Mapuche Prisoners End Hungerstrike
by Gwynne Hogan, Santiago Times,Thursday, 25 October 2012
Four indigenous Mapuche prisoners who went without food for 60 days in southern Chile’s Angol Prison called off their fast on Thursday after a Supreme Court decision overturned two of their sentences.
In August, Angol Criminal Court convicted two of the hunger strikers, Paulino Levipan and Daniel Levinao, of attempted murder of a police officer and possession of an unregistered firearm. The Supreme Court overturned the attempted murder convictions Thursday but maintained the weapons charges.
The Court called for a retrial in Daniel Levinao’s case and lessened the conviction from attempted murder to assault in Levipan’s.
The other two hunger strikers, Eric and Rodrigo Montoya, are being held in preventative prison awaiting their trial, also for the charge of attempted murder of a police officer.
The group’s decision to call off the hunger strike could not have come soon enough, as the effects of such a long fast were nearing fatal. Eric Montoya and Levipan were hospitalized Tuesday morning after losing consciousness and having irregular heartbeats.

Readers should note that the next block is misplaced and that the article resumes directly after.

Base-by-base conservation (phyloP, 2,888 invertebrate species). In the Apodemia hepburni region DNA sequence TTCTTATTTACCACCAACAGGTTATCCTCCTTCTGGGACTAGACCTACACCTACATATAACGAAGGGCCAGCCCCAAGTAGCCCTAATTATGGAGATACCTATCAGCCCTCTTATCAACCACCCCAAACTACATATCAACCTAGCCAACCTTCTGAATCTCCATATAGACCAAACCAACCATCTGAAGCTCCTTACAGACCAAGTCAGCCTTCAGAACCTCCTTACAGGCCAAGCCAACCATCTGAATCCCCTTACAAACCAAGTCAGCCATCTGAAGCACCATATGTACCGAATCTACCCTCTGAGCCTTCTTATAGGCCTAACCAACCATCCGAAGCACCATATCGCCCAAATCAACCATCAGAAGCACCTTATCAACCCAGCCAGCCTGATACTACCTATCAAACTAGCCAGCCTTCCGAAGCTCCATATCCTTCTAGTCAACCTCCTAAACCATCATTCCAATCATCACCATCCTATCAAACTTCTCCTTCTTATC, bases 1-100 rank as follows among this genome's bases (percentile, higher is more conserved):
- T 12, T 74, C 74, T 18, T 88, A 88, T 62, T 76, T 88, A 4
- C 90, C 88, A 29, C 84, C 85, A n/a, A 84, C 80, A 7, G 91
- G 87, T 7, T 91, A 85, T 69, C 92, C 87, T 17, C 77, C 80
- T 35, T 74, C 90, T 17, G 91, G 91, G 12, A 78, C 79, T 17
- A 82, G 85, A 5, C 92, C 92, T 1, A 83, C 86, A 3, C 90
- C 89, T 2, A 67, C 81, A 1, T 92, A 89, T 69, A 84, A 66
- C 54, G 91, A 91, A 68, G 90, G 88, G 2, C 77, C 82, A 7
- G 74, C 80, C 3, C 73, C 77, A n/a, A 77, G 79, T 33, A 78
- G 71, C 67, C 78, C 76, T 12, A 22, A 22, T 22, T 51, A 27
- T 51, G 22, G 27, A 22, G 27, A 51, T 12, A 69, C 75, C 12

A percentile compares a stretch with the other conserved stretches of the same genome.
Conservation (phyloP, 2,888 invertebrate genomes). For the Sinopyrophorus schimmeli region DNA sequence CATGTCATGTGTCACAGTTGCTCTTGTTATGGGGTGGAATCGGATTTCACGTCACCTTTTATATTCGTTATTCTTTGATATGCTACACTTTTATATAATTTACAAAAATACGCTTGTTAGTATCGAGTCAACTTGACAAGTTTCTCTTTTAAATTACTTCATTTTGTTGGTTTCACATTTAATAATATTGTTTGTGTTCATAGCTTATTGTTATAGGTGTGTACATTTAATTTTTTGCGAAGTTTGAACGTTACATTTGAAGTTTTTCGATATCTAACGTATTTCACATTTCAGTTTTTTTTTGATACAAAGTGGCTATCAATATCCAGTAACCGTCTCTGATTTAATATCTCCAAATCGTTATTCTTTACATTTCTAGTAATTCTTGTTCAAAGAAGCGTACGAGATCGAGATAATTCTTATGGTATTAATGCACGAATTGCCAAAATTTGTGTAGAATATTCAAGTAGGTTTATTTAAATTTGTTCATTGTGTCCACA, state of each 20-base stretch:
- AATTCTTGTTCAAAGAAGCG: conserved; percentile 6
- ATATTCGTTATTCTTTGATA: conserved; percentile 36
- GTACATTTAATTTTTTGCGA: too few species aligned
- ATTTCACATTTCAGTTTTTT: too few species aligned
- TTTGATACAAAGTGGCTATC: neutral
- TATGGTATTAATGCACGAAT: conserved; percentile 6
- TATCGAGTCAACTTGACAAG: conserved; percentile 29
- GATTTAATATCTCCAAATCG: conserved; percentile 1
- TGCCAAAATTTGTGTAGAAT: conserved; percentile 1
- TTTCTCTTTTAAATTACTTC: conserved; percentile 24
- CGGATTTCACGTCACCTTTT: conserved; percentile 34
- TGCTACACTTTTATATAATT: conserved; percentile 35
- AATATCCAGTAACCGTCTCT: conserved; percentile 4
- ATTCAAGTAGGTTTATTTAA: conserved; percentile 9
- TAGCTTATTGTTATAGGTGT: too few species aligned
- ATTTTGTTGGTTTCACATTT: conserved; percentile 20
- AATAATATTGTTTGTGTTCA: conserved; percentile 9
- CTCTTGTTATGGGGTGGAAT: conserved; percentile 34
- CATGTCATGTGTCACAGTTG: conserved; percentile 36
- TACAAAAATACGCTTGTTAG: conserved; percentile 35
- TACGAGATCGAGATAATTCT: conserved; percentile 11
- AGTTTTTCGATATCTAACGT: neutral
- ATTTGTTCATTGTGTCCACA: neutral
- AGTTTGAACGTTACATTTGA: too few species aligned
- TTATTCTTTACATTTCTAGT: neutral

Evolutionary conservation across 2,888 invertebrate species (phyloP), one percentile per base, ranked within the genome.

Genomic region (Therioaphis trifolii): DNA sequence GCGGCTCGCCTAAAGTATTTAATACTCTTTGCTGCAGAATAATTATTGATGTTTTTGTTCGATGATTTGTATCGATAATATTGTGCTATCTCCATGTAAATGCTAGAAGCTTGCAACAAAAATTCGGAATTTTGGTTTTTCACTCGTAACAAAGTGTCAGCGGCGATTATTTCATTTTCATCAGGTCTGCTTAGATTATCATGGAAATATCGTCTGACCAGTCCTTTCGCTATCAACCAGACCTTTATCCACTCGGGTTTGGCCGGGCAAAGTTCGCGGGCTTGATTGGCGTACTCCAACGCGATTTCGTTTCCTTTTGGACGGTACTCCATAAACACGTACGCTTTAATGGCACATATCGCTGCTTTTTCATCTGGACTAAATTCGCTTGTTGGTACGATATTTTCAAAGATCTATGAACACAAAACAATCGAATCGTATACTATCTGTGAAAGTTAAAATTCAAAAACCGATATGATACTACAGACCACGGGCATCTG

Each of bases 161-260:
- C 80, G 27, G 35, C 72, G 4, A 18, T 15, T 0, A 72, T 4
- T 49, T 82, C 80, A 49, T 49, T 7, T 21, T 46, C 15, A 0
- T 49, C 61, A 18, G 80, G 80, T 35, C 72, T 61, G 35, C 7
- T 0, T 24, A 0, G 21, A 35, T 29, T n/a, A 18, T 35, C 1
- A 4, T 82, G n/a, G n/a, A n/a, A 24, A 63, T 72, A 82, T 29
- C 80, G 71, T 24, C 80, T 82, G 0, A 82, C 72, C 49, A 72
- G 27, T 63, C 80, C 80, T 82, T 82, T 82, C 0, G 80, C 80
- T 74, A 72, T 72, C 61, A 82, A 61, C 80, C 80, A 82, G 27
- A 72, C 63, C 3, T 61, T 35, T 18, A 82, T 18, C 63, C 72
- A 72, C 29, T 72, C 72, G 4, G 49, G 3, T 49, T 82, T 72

All four Mapuche prisoners were detained during police raids of their town Wente Winkul in southern Chile. Their extensive hunger strike hoped to raise awareness for Mapuche demands for increased autonomy and territorial rights, as well as what they considered to be their unfair imprisonment.
Posted on October 26, 2012, in Uncategorized and tagged Daniel Levinao, Mapuche, mapuche hunger strike, Mapuche political prisoners, mapuche+chile, Paulino Levipan, Wente Winkul. Bookmark the permalink. Leave a comment.